An adjective is used »attributiv« (as an attribute) when it stands between an article or pronoun and a noun. In this case the adjective is an attribute of that noun, and it must be declined together with the noun. If you perform a nominalization of that attribute, you leave out the noun. So you only have left the article or pronoun and the former adjective/attribute. But now, without the noun, the former attribute turns into a noun itself. This means: Like all nouns, it has to be written with an uppercase first letter.

In some cases (»der Junge«) this nominalization is so widespread and often used, that it did become an independently noun, that in modern German is no longer thought to be a nominalization of an adjective. This is why you can find the noun »der Junge« in every dictionary.

But in most cases (»die Neunziger, mein Großer, die Neue«), when you use this words, you still have in mind, that you use an adjective in a nouns suit. And this is why you won't find such words in dictionaries as nouns, but as adjectives, which makes a big difference in German, since nouns are always written with an uppercase first letter, while adjectives (and all other words) are written with all lowercase letter (as long as they are not the first word in a sentence, at the beginning of a heading or similar cases).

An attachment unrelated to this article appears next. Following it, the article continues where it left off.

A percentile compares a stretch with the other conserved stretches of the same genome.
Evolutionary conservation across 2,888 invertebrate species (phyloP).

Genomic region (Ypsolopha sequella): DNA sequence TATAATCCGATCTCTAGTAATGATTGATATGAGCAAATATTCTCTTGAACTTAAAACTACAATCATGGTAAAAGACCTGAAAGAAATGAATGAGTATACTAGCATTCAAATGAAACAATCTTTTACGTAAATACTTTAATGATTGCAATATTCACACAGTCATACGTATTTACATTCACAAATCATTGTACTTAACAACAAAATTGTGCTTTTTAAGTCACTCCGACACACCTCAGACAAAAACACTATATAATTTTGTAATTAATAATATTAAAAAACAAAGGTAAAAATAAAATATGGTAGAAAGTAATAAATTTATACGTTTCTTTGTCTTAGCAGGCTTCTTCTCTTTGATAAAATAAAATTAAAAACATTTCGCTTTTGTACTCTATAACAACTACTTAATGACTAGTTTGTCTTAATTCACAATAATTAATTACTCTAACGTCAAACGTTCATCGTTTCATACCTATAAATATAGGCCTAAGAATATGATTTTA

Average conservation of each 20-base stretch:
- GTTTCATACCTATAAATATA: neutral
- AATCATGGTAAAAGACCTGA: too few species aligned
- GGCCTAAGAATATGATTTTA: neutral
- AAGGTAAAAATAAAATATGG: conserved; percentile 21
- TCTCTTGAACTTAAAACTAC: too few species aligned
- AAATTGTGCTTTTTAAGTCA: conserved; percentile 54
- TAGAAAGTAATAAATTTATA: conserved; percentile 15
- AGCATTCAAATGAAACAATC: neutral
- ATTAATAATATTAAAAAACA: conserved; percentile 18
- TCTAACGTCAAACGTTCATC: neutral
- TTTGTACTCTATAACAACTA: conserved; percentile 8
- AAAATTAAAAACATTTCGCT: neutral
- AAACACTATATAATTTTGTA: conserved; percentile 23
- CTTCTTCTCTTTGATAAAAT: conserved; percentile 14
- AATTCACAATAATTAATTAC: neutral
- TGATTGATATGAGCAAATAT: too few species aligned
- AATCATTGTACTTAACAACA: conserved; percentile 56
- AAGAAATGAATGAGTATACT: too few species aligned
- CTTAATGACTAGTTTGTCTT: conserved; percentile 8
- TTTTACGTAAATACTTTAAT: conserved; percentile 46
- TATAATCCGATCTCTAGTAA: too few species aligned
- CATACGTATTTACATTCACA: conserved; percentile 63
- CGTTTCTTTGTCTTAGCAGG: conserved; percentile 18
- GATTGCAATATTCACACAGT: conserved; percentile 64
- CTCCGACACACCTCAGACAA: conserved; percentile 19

But pay attention:

Die siebziger Jahre waren wirklich verrückt. Dagegen waren die neunziger geradezu brav.

Here you don't use »neunziger« as a noun. Here it is an adjective. It even is an attributive adjective! But where is the noun that should come after the attribute? It is in the sentence before, it is »Jahre«. You could also write:

Die siebziger Jahre waren wirklich verrückt. Dagegen waren die neunziger Jahre geradezu brav.

This is grammatically correct, but it is not the best style because you are repeating words. In this case you can leave out one of the »Jahre«, but since both attributes (siebziger, neunziger) still refer to an existing noun, they keep being adjectives.

You also could do this:

Die siebziger waren wirklich verrückt. Dagegen waren die neunziger Jahre geradezu brav.

Now the attribute in the first sentence has a remote noun. It is in this example in the following sentence, but that doesn't matter. It is there, so »siebziger« stays an adjective.

But watch out:

Die Siebziger waren wirklich verrückt. Dagegen waren die Neunziger geradezu brav.

No »Jahre« anywhere. So here both adjectives have to be nominalized.

  • Can you add something regarding 68er, 00er Generation,....? – user1583209 Dec 13 '16 at 10:52
  • @user1583209: No, not into an answer to this question. Maybe you want to ask a separate question? – Hubert Schölnast Dec 13 '16 at 13:52
  • Why not? The question would be: How do I write "die 90er" as word, when referring to the generation of people born in the 90s? Seems relevant to this question to me. – user1583209 Dec 13 '16 at 14:00